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Mnuchin’s Bazooka Provides Modest Bounce, But Expect A Longer Term Fizzle

Monday’s bazooka from the Federal Reserve fizzled and on Tuesday, so U.S. Treasury Secretary Mnuchin and other finance ministers fired theirs. The initial results were better with a modest bounce in risk, but there are good reason to think this will fizzle as well.

Futures are already down 4%, U.S. crude oil is below $27 and gold above $1540. The U.S. dollar climbed across the board earlier on Tuesday, as the funding squeeze continues.

Moments ago, we issued a 3rd Premium trade, backed by charts and supporting notes. Below are the best and worst performing stocks of the S&P 500‘s consumer staples sector since the high. They include Clorox (NYSE:CLX), Campbell Soup Company (NYSE:CPB) and General Mills (NYSE:GIS).

Best And Worst Performing Stocks

Best And Worst Performing Stocks

The fiscal plans that are leaking out of the White House and Congress to fight the virus comprise astonishing numbers. The latest is a $1.2 trillion program that will include direct payments to Americans of about $2000 along with business backstops.

That dwarfs the $700B crisis-era TARP bailout. It would be a shock if we didn’t exceed the $1.4T crisis-era deficit this year. It could be triple as revenues collapse on the slowdown.

The bailouts could also balloon the number. Yesterday there was talk of a $50B airline loan, today Boeing (NYSE:BA) is seeking a minimum of $60B in liquidity after drawing down its credit lines. Shares of the company are down more than 70% in a month.

The long-end of the U.S. Treasury curve pushed much higher Tuesday and that’s probably due to forced selling for liquidity but the wave of issuance coming is another reason to worry. It’s not just the U.S. either. Spain unveiled plans for up to 200B, which would be 15% of GDP.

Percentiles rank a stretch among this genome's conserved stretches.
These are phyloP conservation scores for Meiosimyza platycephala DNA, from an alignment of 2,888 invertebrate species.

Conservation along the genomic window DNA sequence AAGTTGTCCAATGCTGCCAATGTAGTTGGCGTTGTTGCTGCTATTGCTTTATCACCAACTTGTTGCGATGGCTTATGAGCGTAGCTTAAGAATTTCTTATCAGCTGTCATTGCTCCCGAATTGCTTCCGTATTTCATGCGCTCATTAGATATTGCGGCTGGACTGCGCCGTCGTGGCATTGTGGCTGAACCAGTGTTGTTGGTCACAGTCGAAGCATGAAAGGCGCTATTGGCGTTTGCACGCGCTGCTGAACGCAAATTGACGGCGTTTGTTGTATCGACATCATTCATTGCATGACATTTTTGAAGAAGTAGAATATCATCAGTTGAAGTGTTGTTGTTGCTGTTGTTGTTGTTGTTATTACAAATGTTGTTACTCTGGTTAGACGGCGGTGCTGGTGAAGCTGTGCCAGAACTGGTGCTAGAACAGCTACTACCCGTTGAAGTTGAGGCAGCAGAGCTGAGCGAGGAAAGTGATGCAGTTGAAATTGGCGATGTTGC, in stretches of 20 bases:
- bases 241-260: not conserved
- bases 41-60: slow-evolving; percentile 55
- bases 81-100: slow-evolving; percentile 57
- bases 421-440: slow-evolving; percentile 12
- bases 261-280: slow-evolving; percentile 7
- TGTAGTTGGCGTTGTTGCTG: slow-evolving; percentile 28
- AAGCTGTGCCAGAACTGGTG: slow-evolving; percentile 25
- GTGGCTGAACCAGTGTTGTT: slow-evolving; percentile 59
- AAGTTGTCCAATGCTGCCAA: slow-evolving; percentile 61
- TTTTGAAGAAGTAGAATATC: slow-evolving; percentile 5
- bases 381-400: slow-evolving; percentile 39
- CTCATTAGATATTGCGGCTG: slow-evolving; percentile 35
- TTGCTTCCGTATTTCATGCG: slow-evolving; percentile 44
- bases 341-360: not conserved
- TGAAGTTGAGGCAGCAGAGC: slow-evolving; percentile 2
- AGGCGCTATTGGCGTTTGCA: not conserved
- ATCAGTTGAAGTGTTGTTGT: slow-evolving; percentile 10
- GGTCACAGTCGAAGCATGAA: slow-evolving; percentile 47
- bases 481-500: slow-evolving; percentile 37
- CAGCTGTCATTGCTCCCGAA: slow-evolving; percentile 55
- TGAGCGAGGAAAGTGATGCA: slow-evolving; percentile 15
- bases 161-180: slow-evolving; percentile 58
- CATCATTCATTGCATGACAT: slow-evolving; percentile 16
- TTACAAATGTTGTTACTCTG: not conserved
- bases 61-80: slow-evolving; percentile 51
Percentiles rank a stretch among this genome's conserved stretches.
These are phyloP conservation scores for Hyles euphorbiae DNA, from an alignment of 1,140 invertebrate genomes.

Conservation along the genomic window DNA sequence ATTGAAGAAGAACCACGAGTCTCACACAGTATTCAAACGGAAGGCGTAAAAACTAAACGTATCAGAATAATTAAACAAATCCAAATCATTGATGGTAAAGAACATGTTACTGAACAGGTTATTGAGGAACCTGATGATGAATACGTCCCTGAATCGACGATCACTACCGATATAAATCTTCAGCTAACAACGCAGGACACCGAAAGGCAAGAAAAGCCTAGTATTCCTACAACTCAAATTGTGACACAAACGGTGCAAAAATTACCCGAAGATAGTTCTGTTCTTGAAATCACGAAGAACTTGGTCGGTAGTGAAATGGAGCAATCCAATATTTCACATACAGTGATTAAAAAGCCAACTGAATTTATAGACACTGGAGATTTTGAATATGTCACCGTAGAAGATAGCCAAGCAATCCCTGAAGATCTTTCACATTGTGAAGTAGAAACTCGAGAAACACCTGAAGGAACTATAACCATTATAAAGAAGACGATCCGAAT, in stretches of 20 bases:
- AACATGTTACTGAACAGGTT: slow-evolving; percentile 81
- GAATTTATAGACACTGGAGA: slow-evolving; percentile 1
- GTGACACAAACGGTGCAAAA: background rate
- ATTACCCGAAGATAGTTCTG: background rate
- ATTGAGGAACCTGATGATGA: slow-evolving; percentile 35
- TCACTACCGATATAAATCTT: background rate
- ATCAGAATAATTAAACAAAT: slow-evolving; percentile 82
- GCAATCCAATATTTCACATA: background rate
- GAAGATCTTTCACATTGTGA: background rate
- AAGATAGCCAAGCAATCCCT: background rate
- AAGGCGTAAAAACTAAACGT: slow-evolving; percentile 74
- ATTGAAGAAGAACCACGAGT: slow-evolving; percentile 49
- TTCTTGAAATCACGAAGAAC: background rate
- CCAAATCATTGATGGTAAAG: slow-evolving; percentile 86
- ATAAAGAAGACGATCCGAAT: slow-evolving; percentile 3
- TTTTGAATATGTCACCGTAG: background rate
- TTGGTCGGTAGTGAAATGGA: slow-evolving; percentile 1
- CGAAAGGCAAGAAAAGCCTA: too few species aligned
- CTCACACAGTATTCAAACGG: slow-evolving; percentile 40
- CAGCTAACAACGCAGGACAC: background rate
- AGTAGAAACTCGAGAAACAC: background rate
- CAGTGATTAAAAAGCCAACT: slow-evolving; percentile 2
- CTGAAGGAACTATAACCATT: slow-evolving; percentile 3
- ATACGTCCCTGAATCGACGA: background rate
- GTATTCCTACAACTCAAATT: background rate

Again, much of that is in credit backstops but every big business bailout demands a small business bailout. In turn that demands a consumer bailout, and it’s banks that are holding all the bad loans.

To illustrate, there are $1.2 trillion in low-grade leveraged loans in the U.S. Those are trading at 84-cents at the moment. Shale companies have $300B in bank debt and virtually all of the companies are on borrowed time with WTI at $26.

The deeper you look, the more daunting it appears.

Even more daunting are the growing political concerns. There is some level of belief in markets that both sides in the U.S. can come together but that’s rarely a good bet. Some Democrats are pushing for a higher minimum wage, bans on buybacks and zero dividends. Some Republicans have other priorities.

In FX, the dollar funding squeeze continues despite the swap lines. That argues for severe stress in the financial system despite dramatic Fed actions. They added to that with a 90-day loans to primary dealers backed by collateral as flimsy as stocks. That’s a sign of panic and something far worse than even the drastic declines in stocks are pricing in.

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